I refuse to name my daughter Ivy.
I refuse to let her cling to any
male that sets his sights upon her.
I refuse to have her twist herself
against the cracks,
in order to be seen as good enough.
I refuse to name my daughter Lily.
I do not want anyone to
treat her with mockery because of her
innocence. I do not want them to
brand her with naivety because
she refuses to fall prey to their
dirty fingers and cracking palms,
thinking she does not know love.
I will name her Rose.
I will watch her wait for a suitor
that is not afraid of her thorns.
I will give my approval to the man
who supports her like trellis,
and praises her when she’s in bloom.
It’s getting over the fact
that I wasn’t good enough
That it has nothing to do with me,
but rather the hands
my eager heart
It has a habit of jumping out of my chest
when words tangle in my throat—-
This is why I run.
I am traffic jam in and of myself
and making eye contact with you
would lead to a ten car-pile up…
if my pulse could glow,
consider my veins overlapping sirens.
I’m all out for you.
Every exposed innard,
love laid out on pavement—-
I wasn’t good enough for them,
Their hands were smeared with the blood
of the past casualties they didn’t know
how to handle,
and I was left spilling over myself.
Falling in love with the medic on site,
locking eyes as he picks up my pieces,
places them in a box,
before jumping on an ambulance.
I am all burnt over scars
and possible carcass.
But I am not soulless.
When my body is left
to be peeled up off the asphalt,
I realize I was good enough,
but they were all
This is how the daylight spills over you:
Flashes of skin and muscle,
waking up maple syrup smile,
This is how the daylight spills over me:
of the small home his arms create,
moths to my knees;
a daily reminder
that light still
dwells in me.
They sing about crashing
like you are simply a wave
and I am a shore
waiting for you to kiss me,
But the problem is,
I don’t want it to be
churning in the sea.
We won’t have to contort
into the shape of Florida,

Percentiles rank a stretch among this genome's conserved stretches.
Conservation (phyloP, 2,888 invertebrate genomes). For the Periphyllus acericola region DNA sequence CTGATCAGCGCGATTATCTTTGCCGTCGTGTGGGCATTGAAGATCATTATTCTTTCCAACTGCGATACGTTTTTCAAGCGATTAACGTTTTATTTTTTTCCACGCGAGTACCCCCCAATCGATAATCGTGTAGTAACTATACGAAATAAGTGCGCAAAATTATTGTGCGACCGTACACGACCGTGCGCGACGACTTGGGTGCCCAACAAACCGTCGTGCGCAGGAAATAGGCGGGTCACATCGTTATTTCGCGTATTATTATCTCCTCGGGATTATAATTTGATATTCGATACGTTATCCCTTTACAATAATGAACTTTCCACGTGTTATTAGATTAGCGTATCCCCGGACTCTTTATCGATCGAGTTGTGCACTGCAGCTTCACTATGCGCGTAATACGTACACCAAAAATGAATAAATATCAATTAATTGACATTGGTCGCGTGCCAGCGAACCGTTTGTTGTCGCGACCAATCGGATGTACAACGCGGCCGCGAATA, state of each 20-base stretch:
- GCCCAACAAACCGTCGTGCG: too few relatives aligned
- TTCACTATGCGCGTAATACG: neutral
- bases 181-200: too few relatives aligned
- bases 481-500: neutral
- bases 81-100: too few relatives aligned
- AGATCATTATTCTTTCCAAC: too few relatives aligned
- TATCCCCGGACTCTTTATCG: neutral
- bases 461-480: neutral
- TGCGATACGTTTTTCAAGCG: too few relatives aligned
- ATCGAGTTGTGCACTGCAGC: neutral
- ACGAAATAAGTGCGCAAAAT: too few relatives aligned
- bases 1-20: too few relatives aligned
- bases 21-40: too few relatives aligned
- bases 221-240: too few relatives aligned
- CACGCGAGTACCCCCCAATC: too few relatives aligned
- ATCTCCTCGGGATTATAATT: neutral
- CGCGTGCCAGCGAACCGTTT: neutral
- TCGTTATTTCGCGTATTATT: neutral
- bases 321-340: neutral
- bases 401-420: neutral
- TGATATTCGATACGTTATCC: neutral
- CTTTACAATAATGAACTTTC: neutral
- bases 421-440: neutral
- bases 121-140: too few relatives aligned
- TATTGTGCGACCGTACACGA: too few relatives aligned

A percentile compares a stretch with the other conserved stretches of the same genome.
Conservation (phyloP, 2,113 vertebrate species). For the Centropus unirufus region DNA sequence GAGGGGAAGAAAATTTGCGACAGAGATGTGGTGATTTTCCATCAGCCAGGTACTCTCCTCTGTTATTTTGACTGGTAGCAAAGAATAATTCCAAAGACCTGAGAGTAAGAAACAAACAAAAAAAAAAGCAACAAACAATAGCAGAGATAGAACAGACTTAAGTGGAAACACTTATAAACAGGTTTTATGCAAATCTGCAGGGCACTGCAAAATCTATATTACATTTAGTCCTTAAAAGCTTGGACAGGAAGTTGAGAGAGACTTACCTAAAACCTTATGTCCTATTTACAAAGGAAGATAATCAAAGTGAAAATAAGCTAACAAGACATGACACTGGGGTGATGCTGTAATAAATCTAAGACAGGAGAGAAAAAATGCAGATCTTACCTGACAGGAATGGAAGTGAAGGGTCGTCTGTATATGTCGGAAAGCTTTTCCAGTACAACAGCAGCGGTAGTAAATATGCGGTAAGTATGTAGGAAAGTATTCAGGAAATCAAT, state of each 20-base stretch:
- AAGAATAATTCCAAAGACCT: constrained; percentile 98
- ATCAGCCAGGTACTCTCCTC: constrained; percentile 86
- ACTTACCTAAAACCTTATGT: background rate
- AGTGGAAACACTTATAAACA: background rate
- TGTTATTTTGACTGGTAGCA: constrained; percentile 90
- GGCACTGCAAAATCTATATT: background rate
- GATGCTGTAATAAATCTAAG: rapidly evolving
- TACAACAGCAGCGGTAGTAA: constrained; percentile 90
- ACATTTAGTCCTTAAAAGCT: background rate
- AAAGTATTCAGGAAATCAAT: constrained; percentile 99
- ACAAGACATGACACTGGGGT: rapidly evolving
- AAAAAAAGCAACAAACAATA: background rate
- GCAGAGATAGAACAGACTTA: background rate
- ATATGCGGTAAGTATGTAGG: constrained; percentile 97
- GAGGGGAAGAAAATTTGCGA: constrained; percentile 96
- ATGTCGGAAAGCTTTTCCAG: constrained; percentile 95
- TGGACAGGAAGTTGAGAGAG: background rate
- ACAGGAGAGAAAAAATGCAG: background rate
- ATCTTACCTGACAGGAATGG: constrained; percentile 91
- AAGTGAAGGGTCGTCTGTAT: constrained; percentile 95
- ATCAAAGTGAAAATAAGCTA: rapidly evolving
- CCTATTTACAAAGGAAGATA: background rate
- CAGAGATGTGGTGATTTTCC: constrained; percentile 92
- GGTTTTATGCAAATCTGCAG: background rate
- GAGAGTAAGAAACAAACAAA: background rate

because I’ll be saying
your name so
people will just assume
Rain over me like hurricane,
because whenever I’m with you,
it’s tropical storm season.
It is me saying,
“Hey, I miss you”
when I really mean
“Hey, I love you”
when I thought about kissing you
yesterday because I have missed someone enjoying the feel
of my nails on their neck.
“Hey, what are you up to?”
Hey, I love you.
God, I want to love you.
And I am holding you close because
I know I have to let you go,
but I’m so so selfish,
so cling to me.
Don’t let go until I’m the one
“Hey, thank God for you.”
Hey, I love you.
I want to love you.
But I can’t give you what you deserve,
and I am certainly not what you need.
I (wish I could)
This is the thing about height,
that for once,
I’m shrouded by someone that can make me feel small again,
easy to carry,
and engulf in one steady breath.
Like my outside matches how
I’m feeling inside
and someone is taking care of me,
but never twice
I internalize wanting to be this feeble
thing that craves protection
and forehead kisses like they are
all the same thing,
found within the same person.
That my life is (once) again
under his control
and I am no longer brotherless.
That hugs and hand holding are understood
to make sure my fingers
can still make contact
with warm bodies
even though I’m freezing
from the inside out.
I missed the memo where